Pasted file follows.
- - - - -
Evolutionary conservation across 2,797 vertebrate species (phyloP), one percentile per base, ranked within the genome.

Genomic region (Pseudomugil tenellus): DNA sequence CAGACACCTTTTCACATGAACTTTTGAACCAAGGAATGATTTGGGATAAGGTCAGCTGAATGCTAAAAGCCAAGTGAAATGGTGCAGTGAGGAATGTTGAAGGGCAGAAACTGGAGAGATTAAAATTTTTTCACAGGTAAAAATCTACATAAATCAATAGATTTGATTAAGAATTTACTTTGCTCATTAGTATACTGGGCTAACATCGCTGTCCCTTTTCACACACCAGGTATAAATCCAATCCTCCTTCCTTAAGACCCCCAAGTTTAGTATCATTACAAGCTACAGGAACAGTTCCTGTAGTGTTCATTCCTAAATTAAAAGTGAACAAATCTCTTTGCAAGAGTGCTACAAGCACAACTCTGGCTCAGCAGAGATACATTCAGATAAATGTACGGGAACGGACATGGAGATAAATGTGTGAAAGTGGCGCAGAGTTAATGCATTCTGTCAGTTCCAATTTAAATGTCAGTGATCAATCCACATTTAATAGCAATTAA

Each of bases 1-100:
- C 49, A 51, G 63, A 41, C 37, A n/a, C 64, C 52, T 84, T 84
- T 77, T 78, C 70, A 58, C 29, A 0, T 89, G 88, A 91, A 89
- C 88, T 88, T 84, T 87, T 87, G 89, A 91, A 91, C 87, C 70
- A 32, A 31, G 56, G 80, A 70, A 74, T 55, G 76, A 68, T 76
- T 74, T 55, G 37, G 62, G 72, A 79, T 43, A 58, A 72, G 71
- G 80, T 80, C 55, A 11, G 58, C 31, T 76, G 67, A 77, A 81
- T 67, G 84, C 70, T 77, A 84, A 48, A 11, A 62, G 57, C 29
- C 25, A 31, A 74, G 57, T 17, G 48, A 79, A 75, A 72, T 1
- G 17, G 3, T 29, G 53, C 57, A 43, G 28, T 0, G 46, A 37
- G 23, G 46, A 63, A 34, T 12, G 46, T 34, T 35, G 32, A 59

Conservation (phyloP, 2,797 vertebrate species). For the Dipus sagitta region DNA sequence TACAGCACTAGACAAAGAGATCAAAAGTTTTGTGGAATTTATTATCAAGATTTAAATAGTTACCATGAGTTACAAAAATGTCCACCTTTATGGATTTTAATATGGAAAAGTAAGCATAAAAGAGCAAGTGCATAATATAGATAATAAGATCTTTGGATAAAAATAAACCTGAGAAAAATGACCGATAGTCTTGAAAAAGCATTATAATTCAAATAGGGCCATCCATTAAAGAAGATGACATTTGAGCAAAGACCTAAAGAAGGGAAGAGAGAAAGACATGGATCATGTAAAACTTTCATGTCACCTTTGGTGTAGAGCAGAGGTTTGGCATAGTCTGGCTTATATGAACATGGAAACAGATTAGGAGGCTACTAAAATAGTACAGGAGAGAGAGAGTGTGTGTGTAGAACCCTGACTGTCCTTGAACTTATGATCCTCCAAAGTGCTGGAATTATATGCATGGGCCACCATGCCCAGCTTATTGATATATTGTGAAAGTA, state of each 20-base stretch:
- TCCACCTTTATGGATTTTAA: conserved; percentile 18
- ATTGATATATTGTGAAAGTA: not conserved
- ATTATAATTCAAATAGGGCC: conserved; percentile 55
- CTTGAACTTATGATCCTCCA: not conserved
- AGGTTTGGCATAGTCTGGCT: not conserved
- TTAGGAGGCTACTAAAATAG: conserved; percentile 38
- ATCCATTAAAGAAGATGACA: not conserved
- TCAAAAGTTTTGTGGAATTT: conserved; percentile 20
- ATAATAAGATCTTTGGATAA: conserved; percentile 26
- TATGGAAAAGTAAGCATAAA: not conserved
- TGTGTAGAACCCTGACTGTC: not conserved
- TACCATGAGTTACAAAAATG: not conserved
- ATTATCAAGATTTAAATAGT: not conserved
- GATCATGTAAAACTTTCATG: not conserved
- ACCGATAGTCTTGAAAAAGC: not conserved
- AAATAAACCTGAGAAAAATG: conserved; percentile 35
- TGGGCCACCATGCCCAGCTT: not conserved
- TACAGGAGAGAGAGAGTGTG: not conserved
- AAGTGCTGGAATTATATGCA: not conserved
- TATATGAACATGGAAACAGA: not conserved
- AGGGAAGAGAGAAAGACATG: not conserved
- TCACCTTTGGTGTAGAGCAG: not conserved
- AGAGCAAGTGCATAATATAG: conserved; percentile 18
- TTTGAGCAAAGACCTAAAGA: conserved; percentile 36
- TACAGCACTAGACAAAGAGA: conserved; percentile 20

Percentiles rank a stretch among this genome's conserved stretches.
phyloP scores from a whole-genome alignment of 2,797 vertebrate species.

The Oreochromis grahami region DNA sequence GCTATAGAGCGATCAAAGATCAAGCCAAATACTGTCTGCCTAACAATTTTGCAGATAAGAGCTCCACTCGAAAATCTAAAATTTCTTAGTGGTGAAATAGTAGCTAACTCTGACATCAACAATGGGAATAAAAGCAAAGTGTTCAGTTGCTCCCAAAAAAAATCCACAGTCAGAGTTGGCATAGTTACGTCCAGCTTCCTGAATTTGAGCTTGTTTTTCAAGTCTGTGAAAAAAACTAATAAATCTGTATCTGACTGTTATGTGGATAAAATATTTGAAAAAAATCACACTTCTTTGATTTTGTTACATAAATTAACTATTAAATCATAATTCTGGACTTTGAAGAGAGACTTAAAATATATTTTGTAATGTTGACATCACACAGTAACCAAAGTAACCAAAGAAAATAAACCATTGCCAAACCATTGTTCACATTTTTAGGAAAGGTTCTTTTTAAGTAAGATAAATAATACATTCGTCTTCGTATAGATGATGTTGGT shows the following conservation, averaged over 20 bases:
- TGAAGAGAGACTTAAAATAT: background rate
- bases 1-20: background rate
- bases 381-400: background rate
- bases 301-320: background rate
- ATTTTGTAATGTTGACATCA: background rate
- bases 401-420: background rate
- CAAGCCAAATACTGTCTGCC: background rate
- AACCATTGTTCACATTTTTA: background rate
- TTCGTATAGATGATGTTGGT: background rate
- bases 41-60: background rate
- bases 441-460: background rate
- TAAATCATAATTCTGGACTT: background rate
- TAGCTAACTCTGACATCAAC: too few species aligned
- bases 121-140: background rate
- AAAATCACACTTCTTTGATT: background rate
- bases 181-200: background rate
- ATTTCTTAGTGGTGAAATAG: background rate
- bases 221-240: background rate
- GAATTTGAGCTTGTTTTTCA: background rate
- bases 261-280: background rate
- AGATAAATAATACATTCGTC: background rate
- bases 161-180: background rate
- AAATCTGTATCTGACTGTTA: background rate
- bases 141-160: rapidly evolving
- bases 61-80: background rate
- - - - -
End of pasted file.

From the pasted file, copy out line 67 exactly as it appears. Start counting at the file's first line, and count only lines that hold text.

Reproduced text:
- bases 61-80: background rate